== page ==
Forecast coming together
Already double digit snow amounts reported in New Hampshire from banding that set up overnight, and as much as 7" reported in Ogunquit as of 5 AM Monday morning. There will be a lull for a few hours today, and then as the storm organizes tonight, that is when it will get interesting for most of the state going into Tuesday.
Why this forecast has been tricky
Each level of the atmosphere has its own areas of highs and lows as the surface does. When those lows arrange on top of each other, the storm becomes vertically stacked, and in the case of a winter NorEaster, can become powerful. These images above show a storm that is about as disorganized as it can be, yet was able to bring a foot of snow in areas to the south and west of the state, which had much to do with frontogenesis at the 700 mb level (9,882 ft) above the surface. As scattered as the lows are, it makes for a tough call. Every model is different with their ideas, which creates more headaches. I don't want to make excuses for those of us who forecast, but I wanted to share this with you in hopes you'll better understand why ideas have been scattered and that the forecast goes far beyond surface and snowfall charts. Mother Nature is quite a machine.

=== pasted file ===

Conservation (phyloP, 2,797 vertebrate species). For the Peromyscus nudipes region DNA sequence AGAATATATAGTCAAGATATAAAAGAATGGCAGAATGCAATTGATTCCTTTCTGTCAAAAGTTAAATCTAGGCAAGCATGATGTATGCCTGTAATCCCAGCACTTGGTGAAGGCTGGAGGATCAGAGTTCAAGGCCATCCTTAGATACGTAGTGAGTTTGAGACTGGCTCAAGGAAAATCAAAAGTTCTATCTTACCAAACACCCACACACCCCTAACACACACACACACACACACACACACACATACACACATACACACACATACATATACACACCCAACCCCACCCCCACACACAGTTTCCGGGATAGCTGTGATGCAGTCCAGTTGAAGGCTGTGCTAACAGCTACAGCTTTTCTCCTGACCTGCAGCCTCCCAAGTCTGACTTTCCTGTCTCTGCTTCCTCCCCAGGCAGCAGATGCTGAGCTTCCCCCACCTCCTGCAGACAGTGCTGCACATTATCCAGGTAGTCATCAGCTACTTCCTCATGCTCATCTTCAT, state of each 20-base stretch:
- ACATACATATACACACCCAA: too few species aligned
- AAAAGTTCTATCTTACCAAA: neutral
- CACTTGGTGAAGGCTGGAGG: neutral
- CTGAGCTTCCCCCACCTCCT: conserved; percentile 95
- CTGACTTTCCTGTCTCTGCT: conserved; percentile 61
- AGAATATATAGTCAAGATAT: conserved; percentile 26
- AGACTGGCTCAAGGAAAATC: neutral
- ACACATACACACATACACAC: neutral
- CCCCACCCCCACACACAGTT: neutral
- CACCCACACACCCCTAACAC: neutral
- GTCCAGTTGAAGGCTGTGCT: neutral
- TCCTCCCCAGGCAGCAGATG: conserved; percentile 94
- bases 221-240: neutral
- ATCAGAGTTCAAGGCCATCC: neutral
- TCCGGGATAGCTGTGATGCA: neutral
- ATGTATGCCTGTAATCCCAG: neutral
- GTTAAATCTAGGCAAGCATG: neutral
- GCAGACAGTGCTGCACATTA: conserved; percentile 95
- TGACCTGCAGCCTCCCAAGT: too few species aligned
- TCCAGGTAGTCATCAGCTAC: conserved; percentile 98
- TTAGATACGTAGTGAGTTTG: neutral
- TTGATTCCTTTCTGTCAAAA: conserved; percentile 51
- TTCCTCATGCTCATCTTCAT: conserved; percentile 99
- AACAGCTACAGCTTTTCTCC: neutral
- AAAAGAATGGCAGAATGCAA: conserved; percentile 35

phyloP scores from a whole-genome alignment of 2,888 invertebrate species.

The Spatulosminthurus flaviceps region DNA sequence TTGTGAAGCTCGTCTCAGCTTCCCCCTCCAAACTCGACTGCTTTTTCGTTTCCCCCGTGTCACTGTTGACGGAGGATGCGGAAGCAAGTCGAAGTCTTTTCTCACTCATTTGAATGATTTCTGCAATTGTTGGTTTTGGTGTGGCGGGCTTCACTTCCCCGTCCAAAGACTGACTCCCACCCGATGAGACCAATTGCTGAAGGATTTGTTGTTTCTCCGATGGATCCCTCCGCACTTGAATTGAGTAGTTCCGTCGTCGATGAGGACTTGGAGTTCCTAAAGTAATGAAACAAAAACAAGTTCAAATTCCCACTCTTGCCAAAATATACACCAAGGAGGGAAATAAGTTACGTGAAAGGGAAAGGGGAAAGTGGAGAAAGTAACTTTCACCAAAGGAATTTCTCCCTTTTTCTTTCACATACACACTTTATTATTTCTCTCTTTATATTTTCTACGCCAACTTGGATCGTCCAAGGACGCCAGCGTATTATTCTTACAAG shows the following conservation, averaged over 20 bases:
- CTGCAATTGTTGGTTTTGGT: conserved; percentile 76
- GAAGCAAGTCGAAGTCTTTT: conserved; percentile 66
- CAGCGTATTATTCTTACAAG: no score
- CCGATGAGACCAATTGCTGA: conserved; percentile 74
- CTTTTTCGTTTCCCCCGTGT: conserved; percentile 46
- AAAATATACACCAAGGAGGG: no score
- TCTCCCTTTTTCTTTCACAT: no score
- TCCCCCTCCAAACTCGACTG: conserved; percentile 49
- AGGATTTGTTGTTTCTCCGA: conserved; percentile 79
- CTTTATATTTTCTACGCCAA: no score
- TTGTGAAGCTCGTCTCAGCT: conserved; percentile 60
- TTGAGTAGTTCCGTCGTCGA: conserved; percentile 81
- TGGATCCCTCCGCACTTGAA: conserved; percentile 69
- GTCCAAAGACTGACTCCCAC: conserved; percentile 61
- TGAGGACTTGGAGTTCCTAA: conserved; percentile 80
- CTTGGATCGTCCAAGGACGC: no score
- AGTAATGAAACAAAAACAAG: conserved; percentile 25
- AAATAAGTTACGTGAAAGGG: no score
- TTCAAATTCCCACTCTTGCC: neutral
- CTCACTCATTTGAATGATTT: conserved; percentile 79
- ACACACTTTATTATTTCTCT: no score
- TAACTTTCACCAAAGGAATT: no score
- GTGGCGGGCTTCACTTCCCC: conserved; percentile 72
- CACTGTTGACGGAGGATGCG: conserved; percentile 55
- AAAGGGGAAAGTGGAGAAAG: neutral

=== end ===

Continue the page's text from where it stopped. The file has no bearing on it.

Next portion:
Timing remains on track
5 AM - 7 PM: For all but southern areas, it will be a waiting game on Monday. There will be a lull of activity for road crews to catch a breath, before precipitation picks up toward the evening commute.
7PM - 7AM: Overnight, the storm begins to stack up vertically over the Gulf of Maine. As it gets its act together, precipitation begins to spread north and east.
Concerns for sleet and freezing rain causing a messy situation for MidCoast areas DownEast as warm air aloft and near the surface intrude.
7 AM Tuesday to early Wednesday: Concern remains that once the low organizes that it may sneak back to the west before moving eastward. As the storm intensifies, areas of heavy snow and wind will cause travel problems as road crews will have difficulty keeping up.
Deformation bands could blow up snow totals
As I mentioned late Sunday afternoon on Facebook, these deformation bands (areas of heavy snow) are very tricky to forecast. Guidance hints at their possibility, but where they set up and for how long is a nowcasting situation between radar and surface reports. As I have said over the past couple of days, expect the unexpected, prepare for surprises, and expect very tricky travel or possibly impassable roads for a time as a result of this.
Just a minor adjustment to snow totals to bump accumulations up in northern areas. I suspect with the deformation bands some areas will bust very high, perhaps as much as 18". Southwestern areas may get a touch of sleet, but the main concern for that will be MidCoast up through DownEast areas.
► ► For the latest official forecasts, bulletins and advisories, please check in with the National Weather Service in Gray for western and southern areas, or Caribou for northern and eastern parts of Maine.
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